It's been a year of too many natural disasters, and unnatural human atrocities and revelations. Big trends are getting bigger, while others are slowing down. How will all of this affect the workplace of 2018?

Read on dear reader for 2018 workplace predictions.

1. Women's voices get HEARD.

Everyone is sickened by the sexual harassment revelations pouring forth from all corners of conference rooms around America. In an undeniably watershed moment; while tears are shed men are finally being taken out behind the woodshed.

Accountability has arrived.

More than a reckoning, it's a movement. Time magazine has named "The Silence Breakers" (women who have bravely spoken up) their person of the year

This conviction will successfully begin spilling over into the workplace in long overdue ways. Women (and dare I say enlightened men) will renew their assault on the infuriating glass ceiling, pay inequality, the all-white male Executive Teams, and even mansplaining.


Maybe you say I'm naïve--that such a breadth of long-ingrained issues won't all begin to course correct at once, or even anytime soon.

If not now, when? If not us, who?

2. Empathy surges.

I don't have to remind you of the horrifying realities of 2017. The entire year has been like a series of body blows.

The counter-punch is love and empathy. And the 2018 workplace will fight back with an outburst of it. 

It's what we humans do.

After the events of September 11, 2001, the phenomenon of reexamining the role that work plays in one's life, and how it contributes (or not) to our desire to express our best, most compassionate self, was widespread.

Soon after that day, reports of widespread kindness and feelings of empathy in the workplace surged. Stories surfaced of people reshaping their careers altogether to enter fields more inherently fused with purpose and compassion. For example, research shows that teaching applications skyrocketed around the United States, increasing by as much as 50 percent.

The level of heartbreak in 2017 will lead to some heart mending in 2018.

3. Side hustle goes corporate.

The side hustle (moonlighting your passion to boost fulfillment and income) is now very much a thing.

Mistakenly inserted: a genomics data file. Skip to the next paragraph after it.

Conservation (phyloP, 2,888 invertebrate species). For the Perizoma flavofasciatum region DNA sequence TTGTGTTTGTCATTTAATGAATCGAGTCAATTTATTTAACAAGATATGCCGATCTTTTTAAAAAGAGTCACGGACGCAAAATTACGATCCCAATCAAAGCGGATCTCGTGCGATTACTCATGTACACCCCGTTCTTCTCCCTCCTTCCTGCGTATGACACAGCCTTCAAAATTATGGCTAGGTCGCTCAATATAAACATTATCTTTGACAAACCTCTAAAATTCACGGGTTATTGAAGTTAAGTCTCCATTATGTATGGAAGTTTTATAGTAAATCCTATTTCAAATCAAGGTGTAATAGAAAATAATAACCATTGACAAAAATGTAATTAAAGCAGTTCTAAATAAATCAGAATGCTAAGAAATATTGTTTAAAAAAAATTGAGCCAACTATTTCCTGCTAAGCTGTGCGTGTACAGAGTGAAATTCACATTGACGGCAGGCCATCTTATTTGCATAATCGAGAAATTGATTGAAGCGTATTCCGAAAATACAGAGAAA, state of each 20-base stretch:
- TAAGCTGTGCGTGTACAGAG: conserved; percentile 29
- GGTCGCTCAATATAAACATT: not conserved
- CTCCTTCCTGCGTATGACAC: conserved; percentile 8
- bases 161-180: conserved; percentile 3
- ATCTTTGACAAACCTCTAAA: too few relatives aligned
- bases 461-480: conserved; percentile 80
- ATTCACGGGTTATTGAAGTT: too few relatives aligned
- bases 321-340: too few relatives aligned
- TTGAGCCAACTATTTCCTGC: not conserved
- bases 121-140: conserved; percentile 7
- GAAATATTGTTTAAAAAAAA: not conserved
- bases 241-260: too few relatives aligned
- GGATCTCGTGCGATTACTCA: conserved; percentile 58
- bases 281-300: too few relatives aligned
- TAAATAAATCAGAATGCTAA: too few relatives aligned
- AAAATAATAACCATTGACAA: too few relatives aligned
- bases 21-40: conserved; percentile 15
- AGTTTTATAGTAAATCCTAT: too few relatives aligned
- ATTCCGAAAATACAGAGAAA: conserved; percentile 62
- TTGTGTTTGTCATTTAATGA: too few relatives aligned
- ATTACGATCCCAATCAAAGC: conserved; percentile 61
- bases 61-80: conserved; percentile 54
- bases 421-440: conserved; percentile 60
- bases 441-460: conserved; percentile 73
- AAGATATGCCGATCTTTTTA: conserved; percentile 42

The difference for 2018 is that Corporate America will show signs of getting on board. One Fortune 500 company I interviewed is about to announce a "Pursue Your Side Passion" initiative, aimed at encouraging employees to express their creative side and to keep learning via their own company-financed passion projects. 

Even if the passion project has zippo to do with selling more widgets for the employer. 

Some would argue Silicon Valley companies have been doing this for years by allotting 15 percent of a persons time to work on side projects.

My point is whether Corporate America likes it or not, expressing yourself in between the cracks is now a thing and companies that crack how to nurture it will win the talent wars.

4. Working from home and "smart offices" split the difference.

The trend of telecommuting was progressing unimpeded before a more recent string of lash back. That said, the facts don't lie:

  • 50 percent of the US workforce holds a job that is compatible with at least partial telework and 20-25 percent of the workforce works remotely at some frequency.
  • 80 to 90 percent say they'd like to work remotely at least part-time.
  • Fortune 1000 companies around the globe are already revamping their space to embrace the reality that employees work remotely (as opposed to me who remotely works) and to address the fact that the average employee isn't at their desk 50-60 percent of the time.

Pair this with the equally interesting trend of exquisitely designed workspaces that encourage employee encounters, like the marvel that is the new Apple HQ, and the truth will lie in the middle.

Forward-thinking companies will split the difference, creating "desirable when you're there" centrally located workspaces while still empowering employees to work remotely.

5. Meaning will hit the workplace agenda.

Think of this as an offshoot of the empathy surge. With research showing employee engagement still being horrifically low, and spurred by the needs of millennials, more and more leaders will understand the power of creating meaning for their employees (further spurred on by the brutality of the past year).

Leaders will begin to understand that it's not perks, pay, or promotions that sustain employee motivation over the long haul--it's meaning. Meaning made by imbuing a workplace with purpose, by enabling learning and growth, granting autonomy and providing a meaningful vision. 

It's already happening. Read any "Top Places to Work" report and the upper crust all have underpinnings of a meaning-rich culture. 

So says me, these prophecies will dominate 2018. And given the nature of each, how about we make them self-fulfilling prophecies?